Noie: Signing day dance doesn't tell whole recruiting story for Notre Dame men's hoops
SOUTH BEND — When it’s been two years since the second Wednesday in November mattered for the Notre Dame men’s basketball team, it kind of sneaks up on you.
Hey, look, national signing day. Welcome back.
At a quarter past 3 on Wednesday afternoon, Notre Dame men’s basketball coach Mike Brey arrived in the lobby of Rolfs Hall and dusted off his annual signing day song and dance for the media. It’s one he hasn’t done in two years, but that’s another story.
Brey offered the usual platitudes for his two additions — power forwards Elijah Taylor from Philadelphia and Matt Zona from Rockland County, N.Y. He talked of liking their games and loving their fits, of how each was perfect for his program and the university. How they’re perfect for the system. Get ‘em out here and grow ‘em. Always better to be safe than sorry.
Taylor already resembles former Irish power forward Ty Nash, right down to his left-handed shot and handle. Like Nash, he’s a city kid. Nash was from Queens, N.Y.; Taylor from North Philadelphia. He plays with an edge this program can use. He’ll rebound. He’ll defend. He’ll compete. He’ll give the Irish an interior nastiness that they haven’t had from the power forward spot maybe since Harold Swanagan nearly 16 seasons ago.
As for Zona, he may be a combination of a couple other Irish stretch fours — Rob Kurz and John Mooney. He’s got good size, a good shot, good hands and good court awareness. He’s good.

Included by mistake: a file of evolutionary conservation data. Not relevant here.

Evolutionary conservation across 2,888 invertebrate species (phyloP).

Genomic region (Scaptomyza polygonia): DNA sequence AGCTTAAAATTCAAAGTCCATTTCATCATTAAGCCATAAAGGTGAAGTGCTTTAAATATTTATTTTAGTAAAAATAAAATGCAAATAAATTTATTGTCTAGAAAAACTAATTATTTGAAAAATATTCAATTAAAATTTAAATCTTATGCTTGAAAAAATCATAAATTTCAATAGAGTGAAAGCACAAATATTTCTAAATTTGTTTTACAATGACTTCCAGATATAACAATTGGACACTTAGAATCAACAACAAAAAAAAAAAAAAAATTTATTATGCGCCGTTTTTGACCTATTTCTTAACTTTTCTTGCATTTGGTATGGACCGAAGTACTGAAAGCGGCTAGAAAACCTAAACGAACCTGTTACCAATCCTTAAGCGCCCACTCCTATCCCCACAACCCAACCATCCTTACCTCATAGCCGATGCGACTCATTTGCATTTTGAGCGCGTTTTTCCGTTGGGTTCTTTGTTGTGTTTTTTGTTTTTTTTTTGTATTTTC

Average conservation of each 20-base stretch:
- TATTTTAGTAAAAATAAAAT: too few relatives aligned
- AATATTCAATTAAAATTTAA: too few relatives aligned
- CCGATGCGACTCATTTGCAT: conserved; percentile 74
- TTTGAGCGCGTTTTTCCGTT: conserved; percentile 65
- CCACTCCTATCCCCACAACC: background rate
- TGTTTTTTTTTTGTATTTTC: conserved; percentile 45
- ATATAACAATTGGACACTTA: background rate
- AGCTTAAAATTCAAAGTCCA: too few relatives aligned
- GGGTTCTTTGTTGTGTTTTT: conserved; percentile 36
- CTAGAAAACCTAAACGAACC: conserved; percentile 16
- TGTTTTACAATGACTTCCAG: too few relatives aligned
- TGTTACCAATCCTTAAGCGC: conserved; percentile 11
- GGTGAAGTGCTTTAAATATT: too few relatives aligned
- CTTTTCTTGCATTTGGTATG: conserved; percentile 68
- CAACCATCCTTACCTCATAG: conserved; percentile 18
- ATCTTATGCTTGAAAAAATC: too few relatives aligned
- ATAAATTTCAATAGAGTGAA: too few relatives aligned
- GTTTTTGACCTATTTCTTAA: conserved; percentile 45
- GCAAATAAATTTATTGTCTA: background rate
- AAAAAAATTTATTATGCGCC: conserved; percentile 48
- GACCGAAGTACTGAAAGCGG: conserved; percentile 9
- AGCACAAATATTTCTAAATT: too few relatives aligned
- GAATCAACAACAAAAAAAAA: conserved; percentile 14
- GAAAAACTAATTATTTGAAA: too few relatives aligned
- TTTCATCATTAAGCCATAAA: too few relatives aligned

Both expected to be four-year guys, Taylor and Zona might grow their games to become important pieces for a program still in need of an injection of talent. In the biggest of pictures, there are two additional players who might be more important to the all-important big picture than the two Brey added Wednesday.
That would be shooting guard Cormac Ryan and center Hunter Dickinson.
Ryan’s already on campus, sitting out this season after transferring following his freshman year at Stanford. He should be fully cleared Monday after offseason surgery for a sports hernia. He becomes the ultimate plug-and-play guy next season. When senior T.J. Gibbs graduates in the spring, Ryan seemingly steps right into that vacated starting spot. The 6-foot-5, 190-pound Ryan plays with that edge that’s so needed in the Atlantic Coast Conference. He’s got some Tim Abromaitis in him. Some Steve Vasturia. At times, a little Pat Connaughton. If Ryan can channel any or all three over his final three years, he’ll be one to watch.
Dickinson’s still walking the halls of high school as a senior at DeMatha (Md.) Catholic. Brey made Dickinson (7-2, 255) a recruiting priority since the left-handed low-post player was a prep freshman. He’s been to open gyms, to countless AAU tournaments, into the home for visits. All to let Dickinson know — he’s atop the Irish wish list. Then and now.
It’s now that Brey waits for Dickinson to decide — his future and maybe the direction of the Irish.